I am an undergraduate student at Vanderbilt University, studying neuroscience and cognitive science in a double major, with a minor in saxophone performance. I have always had a fascination with the concept of understanding, which was a huge factor in the decision to be a neuroscience major. I am very interested in how people learn things, and how they understand the phenomena around them. Due to this fascination, I have spent many hours trying to figure out what makes certain learning techniques "better" than others, and I have become well versed in a variety of teaching styles. Personally, I learn through understanding, and try to teach others through that same understanding. In my spare time I like to practice piano, guitar, and, of course saxophone. I also love to sail, to read, and to draw when I have extra time.
Undergraduate Degree: Vanderbilt University - Bachelors, Neuroscience
My favorite things to do include sailing, playing my saxophone, and playing pick up games of volleyball. I also enjoy reading in my free time (I'm a big sci-fi geek.).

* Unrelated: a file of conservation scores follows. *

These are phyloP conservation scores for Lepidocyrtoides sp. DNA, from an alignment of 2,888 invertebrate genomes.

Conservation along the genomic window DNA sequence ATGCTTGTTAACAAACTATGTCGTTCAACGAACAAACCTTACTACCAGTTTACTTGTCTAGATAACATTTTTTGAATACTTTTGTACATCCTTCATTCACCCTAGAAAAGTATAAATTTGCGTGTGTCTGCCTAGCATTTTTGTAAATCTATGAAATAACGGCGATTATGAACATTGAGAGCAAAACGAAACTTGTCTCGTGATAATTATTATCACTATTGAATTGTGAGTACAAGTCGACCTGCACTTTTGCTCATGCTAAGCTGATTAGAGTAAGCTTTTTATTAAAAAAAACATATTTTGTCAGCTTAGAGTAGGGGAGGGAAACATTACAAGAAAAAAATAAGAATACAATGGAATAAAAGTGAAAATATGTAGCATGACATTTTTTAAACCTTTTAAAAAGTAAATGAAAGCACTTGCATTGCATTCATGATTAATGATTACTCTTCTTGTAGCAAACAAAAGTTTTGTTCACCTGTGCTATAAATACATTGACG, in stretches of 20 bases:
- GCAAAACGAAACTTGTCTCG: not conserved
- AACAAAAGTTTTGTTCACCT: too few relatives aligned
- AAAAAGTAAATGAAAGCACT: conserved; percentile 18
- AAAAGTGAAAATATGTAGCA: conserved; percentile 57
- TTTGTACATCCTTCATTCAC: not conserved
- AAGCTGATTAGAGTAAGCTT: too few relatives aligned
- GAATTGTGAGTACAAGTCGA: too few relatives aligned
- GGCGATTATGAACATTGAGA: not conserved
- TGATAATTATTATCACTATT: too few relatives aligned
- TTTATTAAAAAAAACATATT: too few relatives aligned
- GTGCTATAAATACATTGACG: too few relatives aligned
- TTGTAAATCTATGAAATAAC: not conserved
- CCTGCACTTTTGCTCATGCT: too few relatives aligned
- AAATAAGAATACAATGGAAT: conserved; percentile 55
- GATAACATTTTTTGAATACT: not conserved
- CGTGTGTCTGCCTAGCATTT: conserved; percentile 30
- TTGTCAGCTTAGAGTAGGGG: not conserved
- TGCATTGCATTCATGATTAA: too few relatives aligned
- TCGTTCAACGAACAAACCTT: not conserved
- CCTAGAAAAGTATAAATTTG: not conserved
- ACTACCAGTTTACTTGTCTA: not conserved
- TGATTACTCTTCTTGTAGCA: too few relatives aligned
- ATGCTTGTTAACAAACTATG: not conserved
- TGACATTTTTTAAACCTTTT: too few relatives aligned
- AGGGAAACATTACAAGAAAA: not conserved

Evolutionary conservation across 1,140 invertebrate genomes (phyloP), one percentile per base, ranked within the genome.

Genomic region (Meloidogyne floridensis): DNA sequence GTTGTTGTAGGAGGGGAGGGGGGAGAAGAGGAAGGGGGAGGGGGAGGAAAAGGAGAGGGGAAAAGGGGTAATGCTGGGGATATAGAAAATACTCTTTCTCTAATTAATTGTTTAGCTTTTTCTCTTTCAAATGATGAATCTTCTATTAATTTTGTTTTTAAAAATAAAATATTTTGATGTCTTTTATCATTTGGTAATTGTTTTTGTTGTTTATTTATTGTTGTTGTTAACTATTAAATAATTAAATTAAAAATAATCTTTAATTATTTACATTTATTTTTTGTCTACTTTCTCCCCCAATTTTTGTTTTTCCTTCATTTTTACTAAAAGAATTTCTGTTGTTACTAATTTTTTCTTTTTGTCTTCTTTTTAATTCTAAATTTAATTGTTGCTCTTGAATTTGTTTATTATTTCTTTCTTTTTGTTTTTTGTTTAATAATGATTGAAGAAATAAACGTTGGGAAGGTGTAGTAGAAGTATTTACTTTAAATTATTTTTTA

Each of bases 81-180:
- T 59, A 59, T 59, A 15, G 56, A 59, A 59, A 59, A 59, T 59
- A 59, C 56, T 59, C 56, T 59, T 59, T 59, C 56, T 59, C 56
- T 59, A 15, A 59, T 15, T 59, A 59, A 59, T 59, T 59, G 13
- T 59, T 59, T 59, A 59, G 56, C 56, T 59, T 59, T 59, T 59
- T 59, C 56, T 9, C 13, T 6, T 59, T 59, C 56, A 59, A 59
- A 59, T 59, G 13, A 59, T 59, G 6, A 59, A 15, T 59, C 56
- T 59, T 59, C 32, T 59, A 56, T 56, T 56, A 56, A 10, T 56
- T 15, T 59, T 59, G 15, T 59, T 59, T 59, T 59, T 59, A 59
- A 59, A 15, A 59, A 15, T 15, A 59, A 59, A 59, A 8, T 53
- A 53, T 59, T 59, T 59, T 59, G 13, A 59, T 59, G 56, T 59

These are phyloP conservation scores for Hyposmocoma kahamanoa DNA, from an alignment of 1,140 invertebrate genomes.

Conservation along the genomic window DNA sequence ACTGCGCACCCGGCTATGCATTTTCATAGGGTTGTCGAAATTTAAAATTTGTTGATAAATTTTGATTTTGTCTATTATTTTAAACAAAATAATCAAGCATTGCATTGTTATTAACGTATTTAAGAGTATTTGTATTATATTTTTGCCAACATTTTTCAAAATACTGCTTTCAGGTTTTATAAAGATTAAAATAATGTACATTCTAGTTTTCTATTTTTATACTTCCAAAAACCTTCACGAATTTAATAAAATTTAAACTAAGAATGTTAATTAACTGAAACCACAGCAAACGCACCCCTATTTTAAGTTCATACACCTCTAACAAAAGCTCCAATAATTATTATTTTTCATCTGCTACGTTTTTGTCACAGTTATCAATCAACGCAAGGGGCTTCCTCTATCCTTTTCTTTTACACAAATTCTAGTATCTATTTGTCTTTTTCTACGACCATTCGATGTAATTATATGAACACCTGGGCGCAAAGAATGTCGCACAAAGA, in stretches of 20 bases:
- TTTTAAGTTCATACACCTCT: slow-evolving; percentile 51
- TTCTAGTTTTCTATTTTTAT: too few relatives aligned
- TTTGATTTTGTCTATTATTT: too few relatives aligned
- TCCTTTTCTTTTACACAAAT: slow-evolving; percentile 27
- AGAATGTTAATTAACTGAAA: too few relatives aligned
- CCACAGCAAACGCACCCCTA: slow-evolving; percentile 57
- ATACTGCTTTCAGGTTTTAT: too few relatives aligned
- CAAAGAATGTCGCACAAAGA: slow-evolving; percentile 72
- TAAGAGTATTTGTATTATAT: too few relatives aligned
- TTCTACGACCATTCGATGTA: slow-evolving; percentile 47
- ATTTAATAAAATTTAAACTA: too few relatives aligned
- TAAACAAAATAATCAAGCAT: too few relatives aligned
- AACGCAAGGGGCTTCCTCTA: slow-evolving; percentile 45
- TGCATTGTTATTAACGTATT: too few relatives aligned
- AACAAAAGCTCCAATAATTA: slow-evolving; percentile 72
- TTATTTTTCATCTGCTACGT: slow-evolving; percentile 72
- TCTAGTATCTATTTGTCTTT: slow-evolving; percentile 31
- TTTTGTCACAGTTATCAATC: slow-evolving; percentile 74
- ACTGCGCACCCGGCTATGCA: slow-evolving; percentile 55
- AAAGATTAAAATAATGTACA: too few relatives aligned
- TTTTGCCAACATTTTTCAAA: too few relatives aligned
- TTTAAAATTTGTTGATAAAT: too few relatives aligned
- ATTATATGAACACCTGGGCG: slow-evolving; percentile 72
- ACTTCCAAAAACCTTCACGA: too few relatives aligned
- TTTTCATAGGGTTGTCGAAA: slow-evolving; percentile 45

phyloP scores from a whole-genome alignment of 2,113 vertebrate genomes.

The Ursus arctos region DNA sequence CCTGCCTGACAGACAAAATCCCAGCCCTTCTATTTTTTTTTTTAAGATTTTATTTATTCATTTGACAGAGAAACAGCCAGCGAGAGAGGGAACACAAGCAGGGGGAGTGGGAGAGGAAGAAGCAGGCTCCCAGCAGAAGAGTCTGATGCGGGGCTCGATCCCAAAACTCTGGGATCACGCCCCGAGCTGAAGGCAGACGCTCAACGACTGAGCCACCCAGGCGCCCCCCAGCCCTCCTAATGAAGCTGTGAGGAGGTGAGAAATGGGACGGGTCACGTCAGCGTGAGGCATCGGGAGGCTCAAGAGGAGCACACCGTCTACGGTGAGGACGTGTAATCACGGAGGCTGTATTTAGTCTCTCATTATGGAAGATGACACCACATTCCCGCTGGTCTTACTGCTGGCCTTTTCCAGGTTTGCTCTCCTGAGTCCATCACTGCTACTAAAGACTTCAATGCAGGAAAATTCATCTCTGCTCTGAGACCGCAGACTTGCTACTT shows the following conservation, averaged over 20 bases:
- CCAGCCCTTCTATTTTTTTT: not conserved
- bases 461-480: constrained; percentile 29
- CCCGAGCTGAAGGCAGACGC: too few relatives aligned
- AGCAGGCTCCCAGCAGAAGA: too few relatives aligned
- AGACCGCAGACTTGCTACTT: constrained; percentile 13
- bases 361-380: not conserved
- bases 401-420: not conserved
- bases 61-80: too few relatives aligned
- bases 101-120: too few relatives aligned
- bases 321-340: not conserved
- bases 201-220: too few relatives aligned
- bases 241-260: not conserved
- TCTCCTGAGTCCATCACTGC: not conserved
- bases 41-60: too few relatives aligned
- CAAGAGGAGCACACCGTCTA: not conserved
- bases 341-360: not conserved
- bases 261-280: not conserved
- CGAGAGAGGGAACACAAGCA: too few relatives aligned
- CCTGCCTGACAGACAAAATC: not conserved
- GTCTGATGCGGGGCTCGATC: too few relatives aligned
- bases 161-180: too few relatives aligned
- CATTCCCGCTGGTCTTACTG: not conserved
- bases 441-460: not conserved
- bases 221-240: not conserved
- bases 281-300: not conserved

AP Music Theory
High School Chemistry
SAT Subject Tests Prep
What is your teaching philosophy?
I believe strongly that to fully grasp a topic, one must understand the basic reasoning behind that topic. In my experiences, understanding the basis behind the concepts, and knowing how they work, gives a much stronger ability to manipulate and analyze questions related to that topic. In short, my teaching philosophy is "reasoning through understanding".
What might you do in a typical first session with a student?
I treat the first session with a new student as if they are taking a diagnostic exam. I provide the student with questions and will observe the way in which they go about answering the questions. I ask myself things such as "Does this student notice all factors to the question?" and "Does the student skip steps in the answering process that are vital to the answer?" Knowing the way in which a student prefers to work is very important, and I use their preferred method of working as a springboard to assist them better.